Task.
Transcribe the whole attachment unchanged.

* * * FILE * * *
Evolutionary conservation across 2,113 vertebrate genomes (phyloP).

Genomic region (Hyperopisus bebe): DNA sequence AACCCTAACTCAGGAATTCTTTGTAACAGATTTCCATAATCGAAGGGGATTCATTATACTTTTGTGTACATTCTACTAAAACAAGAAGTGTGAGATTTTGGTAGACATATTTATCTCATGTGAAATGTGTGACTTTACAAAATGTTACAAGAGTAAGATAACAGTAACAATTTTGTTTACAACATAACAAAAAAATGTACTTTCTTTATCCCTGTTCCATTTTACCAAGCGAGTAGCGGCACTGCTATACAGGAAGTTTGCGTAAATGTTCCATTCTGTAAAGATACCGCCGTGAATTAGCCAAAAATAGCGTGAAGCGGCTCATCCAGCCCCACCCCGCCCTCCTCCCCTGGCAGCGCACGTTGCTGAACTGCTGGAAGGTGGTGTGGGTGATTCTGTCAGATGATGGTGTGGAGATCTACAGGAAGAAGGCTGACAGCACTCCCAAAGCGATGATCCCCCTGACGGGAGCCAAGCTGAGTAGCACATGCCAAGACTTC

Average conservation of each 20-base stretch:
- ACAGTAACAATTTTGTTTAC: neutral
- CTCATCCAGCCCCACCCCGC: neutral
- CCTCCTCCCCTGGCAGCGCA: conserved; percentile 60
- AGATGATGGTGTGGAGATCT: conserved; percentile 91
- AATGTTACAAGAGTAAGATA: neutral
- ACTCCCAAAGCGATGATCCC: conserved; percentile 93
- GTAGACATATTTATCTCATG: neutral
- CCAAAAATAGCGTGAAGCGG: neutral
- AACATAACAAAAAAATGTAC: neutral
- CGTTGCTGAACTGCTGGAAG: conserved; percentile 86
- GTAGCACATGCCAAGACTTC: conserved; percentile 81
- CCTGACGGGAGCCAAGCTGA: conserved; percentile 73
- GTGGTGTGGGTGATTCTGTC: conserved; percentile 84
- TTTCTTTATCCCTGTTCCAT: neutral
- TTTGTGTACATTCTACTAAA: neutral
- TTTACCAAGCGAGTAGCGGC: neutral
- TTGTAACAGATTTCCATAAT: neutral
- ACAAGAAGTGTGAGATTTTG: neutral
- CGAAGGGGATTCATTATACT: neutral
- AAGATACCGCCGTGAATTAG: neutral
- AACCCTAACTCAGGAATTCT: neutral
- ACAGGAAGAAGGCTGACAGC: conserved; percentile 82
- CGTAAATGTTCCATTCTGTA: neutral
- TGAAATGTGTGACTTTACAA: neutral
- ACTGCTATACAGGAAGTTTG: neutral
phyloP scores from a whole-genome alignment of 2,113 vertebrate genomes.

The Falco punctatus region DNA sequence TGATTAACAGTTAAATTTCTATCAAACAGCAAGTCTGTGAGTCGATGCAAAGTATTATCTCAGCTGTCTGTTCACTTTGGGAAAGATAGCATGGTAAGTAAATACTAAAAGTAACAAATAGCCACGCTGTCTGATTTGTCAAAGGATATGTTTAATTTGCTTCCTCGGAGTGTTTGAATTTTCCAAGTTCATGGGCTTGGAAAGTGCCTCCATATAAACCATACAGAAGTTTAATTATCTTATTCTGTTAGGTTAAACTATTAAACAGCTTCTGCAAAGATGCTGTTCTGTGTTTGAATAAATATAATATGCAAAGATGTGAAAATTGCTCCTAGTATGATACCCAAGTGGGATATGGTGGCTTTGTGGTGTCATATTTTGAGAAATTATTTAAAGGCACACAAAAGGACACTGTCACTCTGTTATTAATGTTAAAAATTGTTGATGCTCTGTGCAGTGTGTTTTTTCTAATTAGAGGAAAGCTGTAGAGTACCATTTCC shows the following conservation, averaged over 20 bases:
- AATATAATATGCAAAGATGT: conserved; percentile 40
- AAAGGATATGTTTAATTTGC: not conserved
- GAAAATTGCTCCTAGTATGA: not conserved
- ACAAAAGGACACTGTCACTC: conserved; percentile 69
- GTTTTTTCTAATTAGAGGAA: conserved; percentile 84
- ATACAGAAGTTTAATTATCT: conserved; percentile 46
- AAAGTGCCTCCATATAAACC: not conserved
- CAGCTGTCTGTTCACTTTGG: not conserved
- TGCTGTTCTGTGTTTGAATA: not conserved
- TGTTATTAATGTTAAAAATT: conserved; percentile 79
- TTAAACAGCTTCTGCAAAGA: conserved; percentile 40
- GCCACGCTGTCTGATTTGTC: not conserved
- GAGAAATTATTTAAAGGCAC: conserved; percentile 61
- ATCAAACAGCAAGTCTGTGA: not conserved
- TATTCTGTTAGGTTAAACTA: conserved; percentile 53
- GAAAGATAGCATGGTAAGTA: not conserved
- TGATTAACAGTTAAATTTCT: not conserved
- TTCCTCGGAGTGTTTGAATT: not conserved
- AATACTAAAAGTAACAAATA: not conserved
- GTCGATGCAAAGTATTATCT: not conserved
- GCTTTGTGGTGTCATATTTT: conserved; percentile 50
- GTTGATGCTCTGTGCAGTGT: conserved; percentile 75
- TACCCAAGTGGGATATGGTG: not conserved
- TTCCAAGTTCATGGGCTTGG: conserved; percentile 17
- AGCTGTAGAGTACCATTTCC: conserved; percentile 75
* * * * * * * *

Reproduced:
Evolutionary conservation across 2,113 vertebrate genomes (phyloP).

Genomic region (Hyperopisus bebe): DNA sequence AACCCTAACTCAGGAATTCTTTGTAACAGATTTCCATAATCGAAGGGGATTCATTATACTTTTGTGTACATTCTACTAAAACAAGAAGTGTGAGATTTTGGTAGACATATTTATCTCATGTGAAATGTGTGACTTTACAAAATGTTACAAGAGTAAGATAACAGTAACAATTTTGTTTACAACATAACAAAAAAATGTACTTTCTTTATCCCTGTTCCATTTTACCAAGCGAGTAGCGGCACTGCTATACAGGAAGTTTGCGTAAATGTTCCATTCTGTAAAGATACCGCCGTGAATTAGCCAAAAATAGCGTGAAGCGGCTCATCCAGCCCCACCCCGCCCTCCTCCCCTGGCAGCGCACGTTGCTGAACTGCTGGAAGGTGGTGTGGGTGATTCTGTCAGATGATGGTGTGGAGATCTACAGGAAGAAGGCTGACAGCACTCCCAAAGCGATGATCCCCCTGACGGGAGCCAAGCTGAGTAGCACATGCCAAGACTTC

Average conservation of each 20-base stretch:
- ACAGTAACAATTTTGTTTAC: neutral
- CTCATCCAGCCCCACCCCGC: neutral
- CCTCCTCCCCTGGCAGCGCA: conserved; percentile 60
- AGATGATGGTGTGGAGATCT: conserved; percentile 91
- AATGTTACAAGAGTAAGATA: neutral
- ACTCCCAAAGCGATGATCCC: conserved; percentile 93
- GTAGACATATTTATCTCATG: neutral
- CCAAAAATAGCGTGAAGCGG: neutral
- AACATAACAAAAAAATGTAC: neutral
- CGTTGCTGAACTGCTGGAAG: conserved; percentile 86
- GTAGCACATGCCAAGACTTC: conserved; percentile 81
- CCTGACGGGAGCCAAGCTGA: conserved; percentile 73
- GTGGTGTGGGTGATTCTGTC: conserved; percentile 84
- TTTCTTTATCCCTGTTCCAT: neutral
- TTTGTGTACATTCTACTAAA: neutral
- TTTACCAAGCGAGTAGCGGC: neutral
- TTGTAACAGATTTCCATAAT: neutral
- ACAAGAAGTGTGAGATTTTG: neutral
- CGAAGGGGATTCATTATACT: neutral
- AAGATACCGCCGTGAATTAG: neutral
- AACCCTAACTCAGGAATTCT: neutral
- ACAGGAAGAAGGCTGACAGC: conserved; percentile 82
- CGTAAATGTTCCATTCTGTA: neutral
- TGAAATGTGTGACTTTACAA: neutral
- ACTGCTATACAGGAAGTTTG: neutral
phyloP scores from a whole-genome alignment of 2,113 vertebrate genomes.

The Falco punctatus region DNA sequence TGATTAACAGTTAAATTTCTATCAAACAGCAAGTCTGTGAGTCGATGCAAAGTATTATCTCAGCTGTCTGTTCACTTTGGGAAAGATAGCATGGTAAGTAAATACTAAAAGTAACAAATAGCCACGCTGTCTGATTTGTCAAAGGATATGTTTAATTTGCTTCCTCGGAGTGTTTGAATTTTCCAAGTTCATGGGCTTGGAAAGTGCCTCCATATAAACCATACAGAAGTTTAATTATCTTATTCTGTTAGGTTAAACTATTAAACAGCTTCTGCAAAGATGCTGTTCTGTGTTTGAATAAATATAATATGCAAAGATGTGAAAATTGCTCCTAGTATGATACCCAAGTGGGATATGGTGGCTTTGTGGTGTCATATTTTGAGAAATTATTTAAAGGCACACAAAAGGACACTGTCACTCTGTTATTAATGTTAAAAATTGTTGATGCTCTGTGCAGTGTGTTTTTTCTAATTAGAGGAAAGCTGTAGAGTACCATTTCC shows the following conservation, averaged over 20 bases:
- AATATAATATGCAAAGATGT: conserved; percentile 40
- AAAGGATATGTTTAATTTGC: not conserved
- GAAAATTGCTCCTAGTATGA: not conserved
- ACAAAAGGACACTGTCACTC: conserved; percentile 69
- GTTTTTTCTAATTAGAGGAA: conserved; percentile 84
- ATACAGAAGTTTAATTATCT: conserved; percentile 46
- AAAGTGCCTCCATATAAACC: not conserved
- CAGCTGTCTGTTCACTTTGG: not conserved
- TGCTGTTCTGTGTTTGAATA: not conserved
- TGTTATTAATGTTAAAAATT: conserved; percentile 79
- TTAAACAGCTTCTGCAAAGA: conserved; percentile 40
- GCCACGCTGTCTGATTTGTC: not conserved
- GAGAAATTATTTAAAGGCAC: conserved; percentile 61
- ATCAAACAGCAAGTCTGTGA: not conserved
- TATTCTGTTAGGTTAAACTA: conserved; percentile 53
- GAAAGATAGCATGGTAAGTA: not conserved
- TGATTAACAGTTAAATTTCT: not conserved
- TTCCTCGGAGTGTTTGAATT: not conserved
- AATACTAAAAGTAACAAATA: not conserved
- GTCGATGCAAAGTATTATCT: not conserved
- GCTTTGTGGTGTCATATTTT: conserved; percentile 50
- GTTGATGCTCTGTGCAGTGT: conserved; percentile 75
- TACCCAAGTGGGATATGGTG: not conserved
- TTCCAAGTTCATGGGCTTGG: conserved; percentile 17
- AGCTGTAGAGTACCATTTCC: conserved; percentile 75